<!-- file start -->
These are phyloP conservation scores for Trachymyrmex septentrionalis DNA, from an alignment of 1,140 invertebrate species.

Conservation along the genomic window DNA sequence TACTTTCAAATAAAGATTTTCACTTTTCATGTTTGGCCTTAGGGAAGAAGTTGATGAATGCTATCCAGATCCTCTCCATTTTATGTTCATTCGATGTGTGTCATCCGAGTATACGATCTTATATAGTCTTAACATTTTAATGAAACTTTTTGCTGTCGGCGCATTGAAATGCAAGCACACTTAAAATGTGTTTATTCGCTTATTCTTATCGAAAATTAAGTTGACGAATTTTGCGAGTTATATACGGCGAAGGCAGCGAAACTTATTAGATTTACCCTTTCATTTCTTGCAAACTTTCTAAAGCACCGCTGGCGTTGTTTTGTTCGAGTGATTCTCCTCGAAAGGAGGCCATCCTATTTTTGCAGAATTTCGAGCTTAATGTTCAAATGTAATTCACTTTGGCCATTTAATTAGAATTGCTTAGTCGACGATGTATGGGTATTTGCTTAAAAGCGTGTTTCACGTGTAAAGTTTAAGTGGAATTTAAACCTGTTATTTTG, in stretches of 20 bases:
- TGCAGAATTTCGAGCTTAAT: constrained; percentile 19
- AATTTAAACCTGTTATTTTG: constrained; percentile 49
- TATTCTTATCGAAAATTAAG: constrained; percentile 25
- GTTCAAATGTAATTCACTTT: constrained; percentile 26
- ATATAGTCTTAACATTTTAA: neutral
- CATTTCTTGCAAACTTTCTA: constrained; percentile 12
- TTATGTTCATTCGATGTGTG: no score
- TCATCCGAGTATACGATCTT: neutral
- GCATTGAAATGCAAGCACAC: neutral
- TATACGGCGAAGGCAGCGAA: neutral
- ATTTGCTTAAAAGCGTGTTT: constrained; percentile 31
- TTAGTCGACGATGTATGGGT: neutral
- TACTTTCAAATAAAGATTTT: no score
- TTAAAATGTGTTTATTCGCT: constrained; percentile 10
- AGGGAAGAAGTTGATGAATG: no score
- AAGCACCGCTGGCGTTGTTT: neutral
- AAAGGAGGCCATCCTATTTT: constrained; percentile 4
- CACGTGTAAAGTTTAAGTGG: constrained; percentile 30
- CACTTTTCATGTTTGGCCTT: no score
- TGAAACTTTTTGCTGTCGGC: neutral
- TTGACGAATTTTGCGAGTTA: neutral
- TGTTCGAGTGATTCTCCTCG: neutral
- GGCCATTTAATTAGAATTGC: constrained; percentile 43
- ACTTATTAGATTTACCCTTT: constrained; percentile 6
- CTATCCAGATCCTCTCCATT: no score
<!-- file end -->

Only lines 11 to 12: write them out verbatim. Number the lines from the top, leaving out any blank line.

- GCATTGAAATGCAAGCACAC: neutral
- TATACGGCGAAGGCAGCGAA: neutral